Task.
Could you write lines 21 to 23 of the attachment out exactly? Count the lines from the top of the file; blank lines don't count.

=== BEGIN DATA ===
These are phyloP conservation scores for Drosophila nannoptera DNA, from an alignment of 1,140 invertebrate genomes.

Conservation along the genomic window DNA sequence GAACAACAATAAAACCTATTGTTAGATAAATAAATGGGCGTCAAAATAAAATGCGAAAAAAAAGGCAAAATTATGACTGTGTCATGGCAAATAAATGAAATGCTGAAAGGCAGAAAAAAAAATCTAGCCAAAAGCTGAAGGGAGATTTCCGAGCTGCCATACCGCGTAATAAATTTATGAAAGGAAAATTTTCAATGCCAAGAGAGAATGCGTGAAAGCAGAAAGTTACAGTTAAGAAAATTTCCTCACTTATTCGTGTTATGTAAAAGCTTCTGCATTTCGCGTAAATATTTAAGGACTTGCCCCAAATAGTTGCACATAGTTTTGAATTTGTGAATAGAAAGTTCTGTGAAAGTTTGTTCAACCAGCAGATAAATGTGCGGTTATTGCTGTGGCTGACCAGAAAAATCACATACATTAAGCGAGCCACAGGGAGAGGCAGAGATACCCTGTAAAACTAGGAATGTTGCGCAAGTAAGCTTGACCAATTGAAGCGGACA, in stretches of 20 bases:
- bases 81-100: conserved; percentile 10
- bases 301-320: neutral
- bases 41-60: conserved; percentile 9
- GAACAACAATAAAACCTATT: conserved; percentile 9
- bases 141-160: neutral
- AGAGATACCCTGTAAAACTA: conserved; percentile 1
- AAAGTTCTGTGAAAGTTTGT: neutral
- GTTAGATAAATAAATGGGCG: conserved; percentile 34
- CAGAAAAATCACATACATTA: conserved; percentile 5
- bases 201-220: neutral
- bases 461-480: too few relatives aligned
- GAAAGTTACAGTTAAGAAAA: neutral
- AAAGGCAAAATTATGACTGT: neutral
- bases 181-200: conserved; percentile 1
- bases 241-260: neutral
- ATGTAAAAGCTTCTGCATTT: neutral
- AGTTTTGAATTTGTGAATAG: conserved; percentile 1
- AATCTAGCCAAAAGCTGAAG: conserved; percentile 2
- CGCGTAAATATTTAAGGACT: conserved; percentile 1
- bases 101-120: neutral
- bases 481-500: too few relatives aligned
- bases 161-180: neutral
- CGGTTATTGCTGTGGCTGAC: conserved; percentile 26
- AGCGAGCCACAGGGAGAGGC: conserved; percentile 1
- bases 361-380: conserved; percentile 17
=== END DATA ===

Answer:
- CGCGTAAATATTTAAGGACT: conserved; percentile 1
- bases 101-120: neutral
- bases 481-500: too few relatives aligned